WHAT IS FREEMASONRY?

Freemasonry is the oldest and largest worldwide fraternity dedicated to the Brotherhood of Man under the Fatherhood of a Supreme Being. Although of a religious nature, Freemasonry is not a religion. It urges its members, however, to be faithful and devoted to their own religious beliefs.

The organization of Freemasonry is based on a system of Grand Lodges, each sovereign within its own territory. There is no central authority governing all Grand Lodges. However, to be acknowledged by others, acceptable traditions, standards and practices must be maintained.

In our State the governing body is called the Most Worshipful Prince Hall Grand Lodge of Free and Accepted Masons of the State of New Jersey. It is under the leadership of the Grand Master. All of the subordinate lodges are under the direction of a Worshipful Master.
 

WHAT IT DOES

As a fraternity, Freemasonry provides an opportunity for men to meet and enjoy friendly companionship. In the spirit of helpfulness and brotherly love and guided by strict moral principles; it encourages goodwill toward all mankind.

Freemasonry is of a personal nature in its private ceremonies. Its ritual dramatizes a philosophy of life based on morality. It promotes self-improvement.

The tools of operative masons are used to symbolize and teach the basic principles of brotherly love, charity, and truth which Masons are encouraged to practice in their daily lives.

Charity is a tangible way in which Masons help those whose circumstances in life fairly warrant it.


HISTORICAL BACKGROUND
 
Our traditions can be traced directly to the associations of operative masons. They were men of outstanding character and high ideals, who built the cathedrals, abbeys, and castles of the Middle Ages.

With the decline of cathedral building in the 17th Century, many guilds of stonemasons, called "Operative" masons, started to accept into their membership those who were not members of the masons' craft and called them "Speculative" or "Accepted" masons.

It was in these groups, called lodges, comprised mainly of "Accepted" masons that Freemasonry, as we know it today, had its beginning.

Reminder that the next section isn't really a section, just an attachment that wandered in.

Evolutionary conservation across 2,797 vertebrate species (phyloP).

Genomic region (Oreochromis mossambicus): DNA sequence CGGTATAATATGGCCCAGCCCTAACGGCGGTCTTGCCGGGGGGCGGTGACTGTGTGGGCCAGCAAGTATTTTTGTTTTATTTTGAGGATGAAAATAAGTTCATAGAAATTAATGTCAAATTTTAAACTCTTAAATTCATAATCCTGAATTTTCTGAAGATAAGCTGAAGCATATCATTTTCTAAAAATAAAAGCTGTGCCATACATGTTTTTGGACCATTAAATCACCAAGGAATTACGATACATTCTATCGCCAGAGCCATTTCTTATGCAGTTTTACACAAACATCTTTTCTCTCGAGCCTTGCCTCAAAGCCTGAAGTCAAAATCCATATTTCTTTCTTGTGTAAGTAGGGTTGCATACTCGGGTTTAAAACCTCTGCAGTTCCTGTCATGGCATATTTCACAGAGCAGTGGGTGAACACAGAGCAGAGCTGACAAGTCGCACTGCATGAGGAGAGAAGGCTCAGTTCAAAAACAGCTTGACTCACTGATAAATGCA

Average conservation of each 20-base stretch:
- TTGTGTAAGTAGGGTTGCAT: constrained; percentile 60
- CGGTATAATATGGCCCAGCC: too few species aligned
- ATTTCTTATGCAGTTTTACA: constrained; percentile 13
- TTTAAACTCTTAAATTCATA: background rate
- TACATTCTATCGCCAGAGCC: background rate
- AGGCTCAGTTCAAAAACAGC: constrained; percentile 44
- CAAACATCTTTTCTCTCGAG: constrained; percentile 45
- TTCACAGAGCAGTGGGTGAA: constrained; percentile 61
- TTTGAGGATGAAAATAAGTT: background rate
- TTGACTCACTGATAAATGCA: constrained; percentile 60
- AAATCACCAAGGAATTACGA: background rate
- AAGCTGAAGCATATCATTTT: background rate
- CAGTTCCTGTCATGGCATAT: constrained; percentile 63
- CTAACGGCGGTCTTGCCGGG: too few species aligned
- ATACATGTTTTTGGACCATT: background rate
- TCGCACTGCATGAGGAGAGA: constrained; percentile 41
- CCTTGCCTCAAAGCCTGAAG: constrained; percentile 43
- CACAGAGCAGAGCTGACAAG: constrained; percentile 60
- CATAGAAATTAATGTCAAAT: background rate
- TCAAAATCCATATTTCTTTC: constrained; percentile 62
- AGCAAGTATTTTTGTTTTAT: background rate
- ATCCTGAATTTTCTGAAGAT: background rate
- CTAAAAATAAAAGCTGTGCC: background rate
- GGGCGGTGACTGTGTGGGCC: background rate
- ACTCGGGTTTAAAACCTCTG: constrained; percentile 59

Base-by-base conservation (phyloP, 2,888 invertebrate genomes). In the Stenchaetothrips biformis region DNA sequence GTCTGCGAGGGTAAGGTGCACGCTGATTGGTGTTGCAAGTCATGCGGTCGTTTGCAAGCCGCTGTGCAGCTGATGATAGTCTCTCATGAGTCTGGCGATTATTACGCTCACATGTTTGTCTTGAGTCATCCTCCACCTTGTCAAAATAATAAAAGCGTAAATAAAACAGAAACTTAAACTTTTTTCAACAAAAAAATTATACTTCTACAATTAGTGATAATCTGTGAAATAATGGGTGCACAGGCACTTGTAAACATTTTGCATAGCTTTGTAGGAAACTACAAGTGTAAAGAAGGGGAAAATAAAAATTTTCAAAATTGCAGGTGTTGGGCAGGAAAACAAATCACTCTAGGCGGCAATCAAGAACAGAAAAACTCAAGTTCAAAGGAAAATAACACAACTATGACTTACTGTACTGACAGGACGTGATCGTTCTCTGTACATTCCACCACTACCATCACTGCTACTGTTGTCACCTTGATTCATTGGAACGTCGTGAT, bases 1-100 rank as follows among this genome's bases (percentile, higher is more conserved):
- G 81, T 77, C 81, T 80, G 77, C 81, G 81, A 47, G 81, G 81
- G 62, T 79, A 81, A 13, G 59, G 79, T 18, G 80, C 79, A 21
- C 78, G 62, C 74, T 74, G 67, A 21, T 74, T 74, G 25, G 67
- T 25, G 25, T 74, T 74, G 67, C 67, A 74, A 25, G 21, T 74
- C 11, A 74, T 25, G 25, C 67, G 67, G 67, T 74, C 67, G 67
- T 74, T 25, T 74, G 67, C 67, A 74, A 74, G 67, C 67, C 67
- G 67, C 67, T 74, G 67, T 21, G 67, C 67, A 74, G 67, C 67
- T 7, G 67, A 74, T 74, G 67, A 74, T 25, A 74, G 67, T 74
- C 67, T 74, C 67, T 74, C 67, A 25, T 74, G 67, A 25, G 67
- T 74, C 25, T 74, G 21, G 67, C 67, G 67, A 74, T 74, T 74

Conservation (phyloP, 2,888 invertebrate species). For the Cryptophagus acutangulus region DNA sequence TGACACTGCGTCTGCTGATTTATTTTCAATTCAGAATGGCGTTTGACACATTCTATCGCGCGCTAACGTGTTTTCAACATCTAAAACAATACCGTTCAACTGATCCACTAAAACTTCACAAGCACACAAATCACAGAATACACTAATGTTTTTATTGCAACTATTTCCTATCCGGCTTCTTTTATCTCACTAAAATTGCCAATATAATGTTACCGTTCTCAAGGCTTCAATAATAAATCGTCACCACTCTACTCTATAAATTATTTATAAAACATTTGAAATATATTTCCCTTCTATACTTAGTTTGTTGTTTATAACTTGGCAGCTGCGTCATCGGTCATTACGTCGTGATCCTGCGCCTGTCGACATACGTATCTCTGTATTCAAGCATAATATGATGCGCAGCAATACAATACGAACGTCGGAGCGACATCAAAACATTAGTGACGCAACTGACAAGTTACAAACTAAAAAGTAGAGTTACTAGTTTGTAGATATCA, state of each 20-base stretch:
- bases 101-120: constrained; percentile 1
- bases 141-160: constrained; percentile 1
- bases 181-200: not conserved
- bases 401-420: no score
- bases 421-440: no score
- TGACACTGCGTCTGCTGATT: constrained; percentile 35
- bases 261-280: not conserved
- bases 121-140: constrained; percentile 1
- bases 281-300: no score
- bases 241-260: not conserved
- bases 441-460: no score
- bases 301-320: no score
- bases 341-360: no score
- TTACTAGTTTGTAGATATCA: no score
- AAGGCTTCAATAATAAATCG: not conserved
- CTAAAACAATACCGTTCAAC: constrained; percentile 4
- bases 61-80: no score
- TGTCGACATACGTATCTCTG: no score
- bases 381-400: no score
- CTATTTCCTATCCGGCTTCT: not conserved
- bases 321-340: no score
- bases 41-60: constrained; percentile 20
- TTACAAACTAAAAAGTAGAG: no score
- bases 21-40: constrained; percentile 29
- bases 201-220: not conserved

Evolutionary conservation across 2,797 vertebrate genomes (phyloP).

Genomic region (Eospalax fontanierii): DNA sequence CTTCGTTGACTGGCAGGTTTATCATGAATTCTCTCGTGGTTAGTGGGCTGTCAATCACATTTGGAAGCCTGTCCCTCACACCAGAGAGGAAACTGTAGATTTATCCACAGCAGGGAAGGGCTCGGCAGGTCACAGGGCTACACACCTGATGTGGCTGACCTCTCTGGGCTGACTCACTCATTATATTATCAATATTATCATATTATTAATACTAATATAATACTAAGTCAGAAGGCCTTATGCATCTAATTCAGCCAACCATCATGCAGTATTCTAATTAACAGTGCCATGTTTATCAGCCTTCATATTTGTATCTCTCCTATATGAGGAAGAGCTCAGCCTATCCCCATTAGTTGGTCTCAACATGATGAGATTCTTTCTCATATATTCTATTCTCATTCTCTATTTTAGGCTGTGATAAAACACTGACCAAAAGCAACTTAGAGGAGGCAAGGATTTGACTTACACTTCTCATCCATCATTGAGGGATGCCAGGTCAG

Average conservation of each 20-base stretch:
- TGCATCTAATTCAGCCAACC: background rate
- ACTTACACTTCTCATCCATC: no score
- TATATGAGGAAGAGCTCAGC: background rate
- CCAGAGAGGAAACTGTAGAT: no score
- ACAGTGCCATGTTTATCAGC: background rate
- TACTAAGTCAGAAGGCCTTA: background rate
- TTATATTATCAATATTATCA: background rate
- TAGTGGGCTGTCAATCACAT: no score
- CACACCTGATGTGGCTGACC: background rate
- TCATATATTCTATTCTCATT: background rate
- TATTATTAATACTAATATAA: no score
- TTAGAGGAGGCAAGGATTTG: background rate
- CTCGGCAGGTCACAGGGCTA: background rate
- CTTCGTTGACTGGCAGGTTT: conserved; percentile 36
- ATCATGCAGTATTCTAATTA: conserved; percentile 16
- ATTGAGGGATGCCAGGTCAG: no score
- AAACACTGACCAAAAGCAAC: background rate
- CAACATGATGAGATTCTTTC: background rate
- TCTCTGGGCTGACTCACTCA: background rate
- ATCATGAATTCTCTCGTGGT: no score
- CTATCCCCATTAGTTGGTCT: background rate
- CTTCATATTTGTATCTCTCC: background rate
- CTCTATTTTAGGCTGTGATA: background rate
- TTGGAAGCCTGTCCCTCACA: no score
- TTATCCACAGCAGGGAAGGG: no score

In 1717, four such lodges, which had been meeting regularly in London, united to form the first Grand Lodge of England under the direction of a Grand Master. From that first Grand Lodge, Freemasonry has spread throughout the world.  



THE THREE GREAT PRINCIPLES OF FREEMASONRY:

 

Brotherly Love - Every true Freemason will show tolerance and respect for the opinions of others and behave with kindness and understanding to his fellow creatures.

 

Relief - Freemasons are taught to practice charity, and to care, not only for their own, but also for the community as a whole, both by charitable giving and by voluntary efforts and works as individuals.

 

Truth - Freemasons strive for truth, requiring high moral standards, and aiming to achieve them in their own lives. Freemasons believe that these principles represent a way of achieving higher standards in life.



MEMBERSHIP

 

One of Freemasonry's customs is not to solicit members. However, anyone should feel free to approach any Mason to seek further information about the Craft.

The doors of Freemasonry are open to men who seek harmony with their fellow man, feel the need for self-improvement and wish to participate in making this world a better place to live.

Any man who becomes a Mason is taught a pattern for living - reverence, morality, kindness, honesty, dependability and compassion. He must be prepared to honor his country, uphold its laws and respect those in authority. He must be prepared to maintain honorable relations with others and be willing to share in Masonic activities.

Freemasonry is a way of life.

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OTHER MASONIC BODIES 

 

Freemasonry is practiced under many independent Grand Lodges with standards similar to those set by the Most Worshipful Prince Hall Grand Lodge of Free and Accepted Masons in the State of New Jersey.

There are some Grand Lodges and other apparently Masonic bodies that do not meet these standards, e.g. which do not require a belief in a Supreme Being or which allow or encourage their members, as such, to participate in political matters.
 
These Grand Lodges and bodies are not recognized by the MWPHGL of NJ as being masonically regular, and Masonic contact with them is forbidden.